John Bolton points out The Flaws In the Iran Report
For starters, the premise that the “civlian” program poses no threat:
First, the headline finding — that Iran halted its nuclear weapons program in 2003 — is written in a way that guarantees the totality of the conclusions will be misread. In fact, there is little substantive difference between the conclusions of the 2005 NIE on Iran’s nuclear capabilities and the 2007 NIE. Moreover, the distinction between “military” and “civilian” programs is highly artificial, since the enrichment of uranium, which all agree Iran is continuing, is critical to civilian and military uses. Indeed, it has always been Iran’s “civilian” program that posed the main risk of a nuclear “breakout.”
Then there’s the interpretation of the data:
The real differences between the NIEs are not in the hard data but in the psychological assessment of the mullahs’ motives and objectives. The current NIE freely admits to having only moderate confidence that the suspension continues and says that there are significant gaps in our intelligence and that our analysts dissent from their initial judgment on suspension. This alone should give us considerable pause.
Second, the NIE is internally contradictory and insufficiently supported. It implies that Iran is susceptible to diplomatic persuasion and pressure, yet the only event in 2003 that might have affected Iran was our invasion of Iraq and the overthrow of Saddam Hussein, not exactly a diplomatic pas de deux. As undersecretary of state for arms control in 2003, I know we were nowhere near exerting any significant diplomatic pressure on Iran. Nowhere does the NIE explain its logic on this critical point. Moreover, the risks and returns of pursuing a diplomatic strategy are policy calculations, not intelligence judgments. The very public rollout in the NIE of a diplomatic strategy exposes the biases at work behind the Potemkin village of “intelligence.”
And that village believes that “diplomacy will always do the job”.
Then there the other aspects,
Third, the risks of disinformation by Iran are real. We have lost many fruitful sources inside Iraq in recent years because of increased security and intelligence tradecraft by Iran. The sudden appearance of new sources should be taken with more than a little skepticism. In a background briefing, intelligence officials said they had concluded it was “possible” but not “likely” that the new information they were relying on was deception. These are hardly hard scientific conclusions. One contrary opinion came from — of all places — an unnamed International Atomic Energy Agency official, quoted in the New York Times, saying that “we are more skeptical. We don’t buy the American analysis 100 percent. We are not that generous with Iran.” When the IAEA is tougher than our analysts, you can bet the farm that someone is pursuing a policy agenda.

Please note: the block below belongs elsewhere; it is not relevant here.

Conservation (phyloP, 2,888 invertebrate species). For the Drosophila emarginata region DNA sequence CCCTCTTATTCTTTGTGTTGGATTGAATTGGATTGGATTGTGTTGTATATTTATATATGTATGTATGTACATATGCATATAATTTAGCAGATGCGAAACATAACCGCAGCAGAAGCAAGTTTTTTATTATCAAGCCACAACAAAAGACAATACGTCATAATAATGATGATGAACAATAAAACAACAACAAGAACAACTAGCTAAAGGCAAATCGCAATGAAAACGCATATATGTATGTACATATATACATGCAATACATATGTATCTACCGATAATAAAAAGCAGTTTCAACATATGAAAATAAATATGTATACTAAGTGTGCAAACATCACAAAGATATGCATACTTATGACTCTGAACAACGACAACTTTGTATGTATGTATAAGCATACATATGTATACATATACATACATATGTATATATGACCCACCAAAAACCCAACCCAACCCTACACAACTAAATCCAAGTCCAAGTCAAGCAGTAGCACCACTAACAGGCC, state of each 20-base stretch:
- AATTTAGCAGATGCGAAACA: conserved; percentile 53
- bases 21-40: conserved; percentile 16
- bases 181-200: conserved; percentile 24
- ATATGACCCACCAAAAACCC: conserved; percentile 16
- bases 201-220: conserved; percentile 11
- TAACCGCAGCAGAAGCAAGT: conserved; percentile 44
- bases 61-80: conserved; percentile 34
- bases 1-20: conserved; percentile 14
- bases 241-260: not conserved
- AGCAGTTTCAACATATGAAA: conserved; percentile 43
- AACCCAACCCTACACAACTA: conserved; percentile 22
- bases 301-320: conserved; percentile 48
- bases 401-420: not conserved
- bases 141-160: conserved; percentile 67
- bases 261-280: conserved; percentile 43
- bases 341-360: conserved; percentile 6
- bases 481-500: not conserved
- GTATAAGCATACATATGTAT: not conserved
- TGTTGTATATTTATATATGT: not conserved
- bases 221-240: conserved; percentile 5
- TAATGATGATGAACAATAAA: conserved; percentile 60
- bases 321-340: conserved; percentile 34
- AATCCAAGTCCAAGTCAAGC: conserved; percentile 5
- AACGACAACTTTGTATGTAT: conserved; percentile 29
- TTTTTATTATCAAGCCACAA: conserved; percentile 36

Fourth, the NIE suffers from a common problem in government: the overvaluation of the most recent piece of data. In the bureaucracy, where access to information is a source of rank and prestige, ramming home policy changes with the latest hot tidbit is commonplace, and very deleterious. It is a rare piece of intelligence that is so important it can conclusively or even significantly alter the body of already known information. Yet the bias toward the new appears to have exerted a disproportionate effect on intelligence analysis.
Fifth, many involved in drafting and approving the NIE were not intelligence professionals but refugees from the State Department, brought into the new central bureaucracy of the director of national intelligence. These officials had relatively benign views of Iran’s nuclear intentions five and six years ago; now they are writing those views as if they were received wisdom from on high. In fact, these are precisely the policy biases they had before, recycled as “intelligence judgments.”
At Belmont Club,
The longer I look at what is presented, the less confidence I have that anybody can answer the requisite question with sufficient accuracy. What’s your risk profile? Suppose you had to bet that the revolver you were going to put to your head did not have a bullet in the chamber right before the hammer. What level of proof would you require to snap the barrel to your temple and squeeze? Is it “high confidence”, “moderate confidence”? If five dollars were at stake instead of a life, a lot of people would chance it. But with the stakes this high, what is a reasonable level of confidence you will require?
And those are the questions that the report raises.